Before we get to the final finishing order, we'd like to thank our third-party experts at RaceLogic (thanks Joe Lachovsky) who were responsible for collecting our test data and providing tons of helpful testing advice, as well as both original equipment manufacturer support teams that helped us use the Chrysler and GM Milford Proving Grounds to their fullest (Ford, it's your turn next time). And thanks also to our compatriots at Popular Mechanics: Your insights and driving skills were hugely appreciated. We've been told readers can look for PM's own half-ton challenge in the September issue, going on sale near the beginning of August.
For all our quantitative test and calculated data in one head-to-head chart, click here.
2013 Nissan Titan Pro-4X | 1,605.5 points
Even though the Titan did not win a single category in our tests, the news is not all bad. The foundation of this truck is solid, and our judges seemed to have a soft spot for the Titan as the sportiest player in the segment. Sure, the engine and interior are the weakest links but there are some good qualities that Nissan can build off of when the next-generation Titan debuts, hopefully by 2015. The Titan was the last-place finisher in our quantitative testing, but our judges did not believe it deserved last place in interior and exterior scoring. At the end of the testing, the Titan was simply outgunned with more under-hood technology and firepower from the other trucks; it also is significantly in need of a new interior design. On a positive note, from what we're hearing, the next-gen Titan will offer many more powertrain options and cab configurations, something that all the players in this arena must have.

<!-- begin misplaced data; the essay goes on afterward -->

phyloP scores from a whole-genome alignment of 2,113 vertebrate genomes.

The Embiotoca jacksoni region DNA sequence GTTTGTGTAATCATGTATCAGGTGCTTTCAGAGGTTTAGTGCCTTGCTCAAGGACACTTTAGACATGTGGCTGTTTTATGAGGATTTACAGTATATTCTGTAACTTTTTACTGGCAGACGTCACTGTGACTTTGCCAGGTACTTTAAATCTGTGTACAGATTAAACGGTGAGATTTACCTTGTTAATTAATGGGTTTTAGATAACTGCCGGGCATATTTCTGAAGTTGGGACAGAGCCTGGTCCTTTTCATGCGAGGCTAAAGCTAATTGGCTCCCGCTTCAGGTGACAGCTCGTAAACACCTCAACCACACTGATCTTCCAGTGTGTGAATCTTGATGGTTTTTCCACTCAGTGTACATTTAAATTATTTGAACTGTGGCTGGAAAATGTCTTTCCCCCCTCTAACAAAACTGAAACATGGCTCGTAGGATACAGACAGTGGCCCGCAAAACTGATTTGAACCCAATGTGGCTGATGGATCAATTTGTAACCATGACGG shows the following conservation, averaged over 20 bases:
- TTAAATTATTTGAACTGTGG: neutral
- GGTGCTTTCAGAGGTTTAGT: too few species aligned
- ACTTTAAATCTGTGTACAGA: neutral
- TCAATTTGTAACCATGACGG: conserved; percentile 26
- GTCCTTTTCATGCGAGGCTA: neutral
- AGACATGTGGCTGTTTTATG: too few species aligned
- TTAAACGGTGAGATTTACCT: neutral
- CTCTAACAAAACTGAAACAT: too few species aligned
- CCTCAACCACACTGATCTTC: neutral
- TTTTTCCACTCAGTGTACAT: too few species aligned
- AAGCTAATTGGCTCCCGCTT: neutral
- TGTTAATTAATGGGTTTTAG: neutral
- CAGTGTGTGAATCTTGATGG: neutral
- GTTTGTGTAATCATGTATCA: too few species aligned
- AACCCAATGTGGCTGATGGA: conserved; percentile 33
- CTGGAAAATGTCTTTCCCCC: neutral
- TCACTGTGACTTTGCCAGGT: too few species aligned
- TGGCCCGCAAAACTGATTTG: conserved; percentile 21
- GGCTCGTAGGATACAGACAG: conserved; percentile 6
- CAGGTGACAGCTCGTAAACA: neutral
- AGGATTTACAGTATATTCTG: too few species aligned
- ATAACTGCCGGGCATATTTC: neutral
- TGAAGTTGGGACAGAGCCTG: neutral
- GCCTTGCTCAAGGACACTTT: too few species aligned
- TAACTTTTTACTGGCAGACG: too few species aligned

2013 Toyota Tundra SR5 | 1,624.5 points